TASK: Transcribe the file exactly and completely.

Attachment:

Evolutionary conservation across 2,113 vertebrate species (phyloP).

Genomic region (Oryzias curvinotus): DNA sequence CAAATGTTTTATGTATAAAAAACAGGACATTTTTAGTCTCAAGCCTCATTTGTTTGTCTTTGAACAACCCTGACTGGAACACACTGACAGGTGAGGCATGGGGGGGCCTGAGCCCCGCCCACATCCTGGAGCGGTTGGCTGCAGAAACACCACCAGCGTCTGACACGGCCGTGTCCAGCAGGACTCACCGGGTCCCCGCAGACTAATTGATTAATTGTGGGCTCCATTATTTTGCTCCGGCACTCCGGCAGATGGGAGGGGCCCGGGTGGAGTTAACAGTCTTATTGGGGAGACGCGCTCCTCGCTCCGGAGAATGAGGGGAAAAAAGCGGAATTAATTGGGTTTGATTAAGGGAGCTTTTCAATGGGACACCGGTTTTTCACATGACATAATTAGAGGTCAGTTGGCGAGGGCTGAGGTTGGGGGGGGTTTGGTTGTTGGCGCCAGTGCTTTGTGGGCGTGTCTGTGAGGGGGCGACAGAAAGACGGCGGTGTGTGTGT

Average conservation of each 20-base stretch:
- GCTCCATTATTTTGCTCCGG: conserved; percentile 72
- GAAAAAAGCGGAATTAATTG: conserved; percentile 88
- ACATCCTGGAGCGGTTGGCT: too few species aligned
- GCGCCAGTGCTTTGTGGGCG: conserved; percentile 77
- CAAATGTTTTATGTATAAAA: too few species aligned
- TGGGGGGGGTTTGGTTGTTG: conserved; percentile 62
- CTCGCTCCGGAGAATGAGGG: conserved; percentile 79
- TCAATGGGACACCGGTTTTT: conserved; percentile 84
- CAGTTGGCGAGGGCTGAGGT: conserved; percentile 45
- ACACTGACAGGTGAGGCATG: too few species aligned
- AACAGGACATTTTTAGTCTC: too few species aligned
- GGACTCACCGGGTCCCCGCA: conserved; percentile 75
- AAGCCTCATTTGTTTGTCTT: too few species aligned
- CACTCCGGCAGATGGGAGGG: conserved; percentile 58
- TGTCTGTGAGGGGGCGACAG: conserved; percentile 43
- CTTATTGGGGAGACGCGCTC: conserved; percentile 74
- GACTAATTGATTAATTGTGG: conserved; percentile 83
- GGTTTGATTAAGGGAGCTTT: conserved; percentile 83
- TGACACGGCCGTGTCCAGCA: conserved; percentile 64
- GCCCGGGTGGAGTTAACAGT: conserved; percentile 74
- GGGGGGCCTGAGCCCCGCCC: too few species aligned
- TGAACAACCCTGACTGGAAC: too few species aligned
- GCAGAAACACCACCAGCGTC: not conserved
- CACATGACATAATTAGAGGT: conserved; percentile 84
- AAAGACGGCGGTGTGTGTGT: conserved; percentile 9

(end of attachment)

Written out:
Evolutionary conservation across 2,113 vertebrate species (phyloP).

Genomic region (Oryzias curvinotus): DNA sequence CAAATGTTTTATGTATAAAAAACAGGACATTTTTAGTCTCAAGCCTCATTTGTTTGTCTTTGAACAACCCTGACTGGAACACACTGACAGGTGAGGCATGGGGGGGCCTGAGCCCCGCCCACATCCTGGAGCGGTTGGCTGCAGAAACACCACCAGCGTCTGACACGGCCGTGTCCAGCAGGACTCACCGGGTCCCCGCAGACTAATTGATTAATTGTGGGCTCCATTATTTTGCTCCGGCACTCCGGCAGATGGGAGGGGCCCGGGTGGAGTTAACAGTCTTATTGGGGAGACGCGCTCCTCGCTCCGGAGAATGAGGGGAAAAAAGCGGAATTAATTGGGTTTGATTAAGGGAGCTTTTCAATGGGACACCGGTTTTTCACATGACATAATTAGAGGTCAGTTGGCGAGGGCTGAGGTTGGGGGGGGTTTGGTTGTTGGCGCCAGTGCTTTGTGGGCGTGTCTGTGAGGGGGCGACAGAAAGACGGCGGTGTGTGTGT

Average conservation of each 20-base stretch:
- GCTCCATTATTTTGCTCCGG: conserved; percentile 72
- GAAAAAAGCGGAATTAATTG: conserved; percentile 88
- ACATCCTGGAGCGGTTGGCT: too few species aligned
- GCGCCAGTGCTTTGTGGGCG: conserved; percentile 77
- CAAATGTTTTATGTATAAAA: too few species aligned
- TGGGGGGGGTTTGGTTGTTG: conserved; percentile 62
- CTCGCTCCGGAGAATGAGGG: conserved; percentile 79
- TCAATGGGACACCGGTTTTT: conserved; percentile 84
- CAGTTGGCGAGGGCTGAGGT: conserved; percentile 45
- ACACTGACAGGTGAGGCATG: too few species aligned
- AACAGGACATTTTTAGTCTC: too few species aligned
- GGACTCACCGGGTCCCCGCA: conserved; percentile 75
- AAGCCTCATTTGTTTGTCTT: too few species aligned
- CACTCCGGCAGATGGGAGGG: conserved; percentile 58
- TGTCTGTGAGGGGGCGACAG: conserved; percentile 43
- CTTATTGGGGAGACGCGCTC: conserved; percentile 74
- GACTAATTGATTAATTGTGG: conserved; percentile 83
- GGTTTGATTAAGGGAGCTTT: conserved; percentile 83
- TGACACGGCCGTGTCCAGCA: conserved; percentile 64
- GCCCGGGTGGAGTTAACAGT: conserved; percentile 74
- GGGGGGCCTGAGCCCCGCCC: too few species aligned
- TGAACAACCCTGACTGGAAC: too few species aligned
- GCAGAAACACCACCAGCGTC: not conserved
- CACATGACATAATTAGAGGT: conserved; percentile 84
- AAAGACGGCGGTGTGTGTGT: conserved; percentile 9